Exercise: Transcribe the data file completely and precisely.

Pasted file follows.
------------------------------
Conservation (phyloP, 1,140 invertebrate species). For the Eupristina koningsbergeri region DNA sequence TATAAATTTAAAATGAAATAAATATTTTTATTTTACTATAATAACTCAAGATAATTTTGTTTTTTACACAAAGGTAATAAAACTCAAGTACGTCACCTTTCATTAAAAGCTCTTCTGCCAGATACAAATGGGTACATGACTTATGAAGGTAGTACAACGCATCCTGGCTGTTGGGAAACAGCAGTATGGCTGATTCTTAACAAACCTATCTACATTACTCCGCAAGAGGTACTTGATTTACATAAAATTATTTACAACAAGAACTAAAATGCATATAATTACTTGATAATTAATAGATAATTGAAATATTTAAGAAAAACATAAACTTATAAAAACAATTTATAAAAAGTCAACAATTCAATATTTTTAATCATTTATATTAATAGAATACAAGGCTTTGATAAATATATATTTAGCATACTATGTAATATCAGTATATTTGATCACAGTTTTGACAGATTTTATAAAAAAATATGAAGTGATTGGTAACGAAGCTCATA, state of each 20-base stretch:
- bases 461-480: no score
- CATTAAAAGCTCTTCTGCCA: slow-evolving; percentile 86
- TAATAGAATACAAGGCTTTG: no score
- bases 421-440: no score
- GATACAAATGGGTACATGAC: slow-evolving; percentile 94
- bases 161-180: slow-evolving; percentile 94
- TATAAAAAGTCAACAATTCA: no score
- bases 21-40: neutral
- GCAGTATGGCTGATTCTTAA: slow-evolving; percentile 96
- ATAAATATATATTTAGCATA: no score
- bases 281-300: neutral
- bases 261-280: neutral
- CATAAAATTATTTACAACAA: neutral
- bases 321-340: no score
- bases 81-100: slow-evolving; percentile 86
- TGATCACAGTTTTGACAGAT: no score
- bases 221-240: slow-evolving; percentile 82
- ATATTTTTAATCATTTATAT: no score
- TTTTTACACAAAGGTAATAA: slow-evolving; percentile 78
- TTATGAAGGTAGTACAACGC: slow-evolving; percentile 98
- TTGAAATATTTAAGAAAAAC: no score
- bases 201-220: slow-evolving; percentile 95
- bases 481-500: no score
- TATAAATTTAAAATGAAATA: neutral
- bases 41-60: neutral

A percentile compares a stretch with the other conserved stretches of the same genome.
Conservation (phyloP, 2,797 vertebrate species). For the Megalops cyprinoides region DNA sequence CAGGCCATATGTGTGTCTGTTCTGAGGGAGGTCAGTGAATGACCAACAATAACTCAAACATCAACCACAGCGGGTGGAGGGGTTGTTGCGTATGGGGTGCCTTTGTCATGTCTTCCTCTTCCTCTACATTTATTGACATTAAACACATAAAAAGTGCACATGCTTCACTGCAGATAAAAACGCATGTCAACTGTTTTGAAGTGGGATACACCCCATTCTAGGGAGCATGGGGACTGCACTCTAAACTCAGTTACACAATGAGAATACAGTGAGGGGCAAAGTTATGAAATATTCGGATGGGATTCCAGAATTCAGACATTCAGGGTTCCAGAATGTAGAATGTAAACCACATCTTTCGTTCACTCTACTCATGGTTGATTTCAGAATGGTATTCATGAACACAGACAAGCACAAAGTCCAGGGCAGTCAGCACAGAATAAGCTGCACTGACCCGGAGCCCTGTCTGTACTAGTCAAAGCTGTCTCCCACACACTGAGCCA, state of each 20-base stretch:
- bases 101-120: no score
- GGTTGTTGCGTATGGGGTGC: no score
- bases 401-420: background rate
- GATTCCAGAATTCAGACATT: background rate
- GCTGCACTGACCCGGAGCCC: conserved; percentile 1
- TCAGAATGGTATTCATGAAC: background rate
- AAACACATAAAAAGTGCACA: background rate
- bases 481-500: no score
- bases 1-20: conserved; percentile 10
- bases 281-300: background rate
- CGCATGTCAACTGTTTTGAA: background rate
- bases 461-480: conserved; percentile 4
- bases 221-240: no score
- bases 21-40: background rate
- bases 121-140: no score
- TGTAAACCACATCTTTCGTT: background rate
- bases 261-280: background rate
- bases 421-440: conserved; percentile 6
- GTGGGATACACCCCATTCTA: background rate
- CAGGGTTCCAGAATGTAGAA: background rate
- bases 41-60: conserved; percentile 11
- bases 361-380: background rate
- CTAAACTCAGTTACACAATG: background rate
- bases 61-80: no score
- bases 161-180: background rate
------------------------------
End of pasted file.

Conservation (phyloP, 1,140 invertebrate species). For the Eupristina koningsbergeri region DNA sequence TATAAATTTAAAATGAAATAAATATTTTTATTTTACTATAATAACTCAAGATAATTTTGTTTTTTACACAAAGGTAATAAAACTCAAGTACGTCACCTTTCATTAAAAGCTCTTCTGCCAGATACAAATGGGTACATGACTTATGAAGGTAGTACAACGCATCCTGGCTGTTGGGAAACAGCAGTATGGCTGATTCTTAACAAACCTATCTACATTACTCCGCAAGAGGTACTTGATTTACATAAAATTATTTACAACAAGAACTAAAATGCATATAATTACTTGATAATTAATAGATAATTGAAATATTTAAGAAAAACATAAACTTATAAAAACAATTTATAAAAAGTCAACAATTCAATATTTTTAATCATTTATATTAATAGAATACAAGGCTTTGATAAATATATATTTAGCATACTATGTAATATCAGTATATTTGATCACAGTTTTGACAGATTTTATAAAAAAATATGAAGTGATTGGTAACGAAGCTCATA, state of each 20-base stretch:
- bases 461-480: no score
- CATTAAAAGCTCTTCTGCCA: slow-evolving; percentile 86
- TAATAGAATACAAGGCTTTG: no score
- bases 421-440: no score
- GATACAAATGGGTACATGAC: slow-evolving; percentile 94
- bases 161-180: slow-evolving; percentile 94
- TATAAAAAGTCAACAATTCA: no score
- bases 21-40: neutral
- GCAGTATGGCTGATTCTTAA: slow-evolving; percentile 96
- ATAAATATATATTTAGCATA: no score
- bases 281-300: neutral
- bases 261-280: neutral
- CATAAAATTATTTACAACAA: neutral
- bases 321-340: no score
- bases 81-100: slow-evolving; percentile 86
- TGATCACAGTTTTGACAGAT: no score
- bases 221-240: slow-evolving; percentile 82
- ATATTTTTAATCATTTATAT: no score
- TTTTTACACAAAGGTAATAA: slow-evolving; percentile 78
- TTATGAAGGTAGTACAACGC: slow-evolving; percentile 98
- TTGAAATATTTAAGAAAAAC: no score
- bases 201-220: slow-evolving; percentile 95
- bases 481-500: no score
- TATAAATTTAAAATGAAATA: neutral
- bases 41-60: neutral

A percentile compares a stretch with the other conserved stretches of the same genome.
Conservation (phyloP, 2,797 vertebrate species). For the Megalops cyprinoides region DNA sequence CAGGCCATATGTGTGTCTGTTCTGAGGGAGGTCAGTGAATGACCAACAATAACTCAAACATCAACCACAGCGGGTGGAGGGGTTGTTGCGTATGGGGTGCCTTTGTCATGTCTTCCTCTTCCTCTACATTTATTGACATTAAACACATAAAAAGTGCACATGCTTCACTGCAGATAAAAACGCATGTCAACTGTTTTGAAGTGGGATACACCCCATTCTAGGGAGCATGGGGACTGCACTCTAAACTCAGTTACACAATGAGAATACAGTGAGGGGCAAAGTTATGAAATATTCGGATGGGATTCCAGAATTCAGACATTCAGGGTTCCAGAATGTAGAATGTAAACCACATCTTTCGTTCACTCTACTCATGGTTGATTTCAGAATGGTATTCATGAACACAGACAAGCACAAAGTCCAGGGCAGTCAGCACAGAATAAGCTGCACTGACCCGGAGCCCTGTCTGTACTAGTCAAAGCTGTCTCCCACACACTGAGCCA, state of each 20-base stretch:
- bases 101-120: no score
- GGTTGTTGCGTATGGGGTGC: no score
- bases 401-420: background rate
- GATTCCAGAATTCAGACATT: background rate
- GCTGCACTGACCCGGAGCCC: conserved; percentile 1
- TCAGAATGGTATTCATGAAC: background rate
- AAACACATAAAAAGTGCACA: background rate
- bases 481-500: no score
- bases 1-20: conserved; percentile 10
- bases 281-300: background rate
- CGCATGTCAACTGTTTTGAA: background rate
- bases 461-480: conserved; percentile 4
- bases 221-240: no score
- bases 21-40: background rate
- bases 121-140: no score
- TGTAAACCACATCTTTCGTT: background rate
- bases 261-280: background rate
- bases 421-440: conserved; percentile 6
- GTGGGATACACCCCATTCTA: background rate
- CAGGGTTCCAGAATGTAGAA: background rate
- bases 41-60: conserved; percentile 11
- bases 361-380: background rate
- CTAAACTCAGTTACACAATG: background rate
- bases 61-80: no score
- bases 161-180: background rate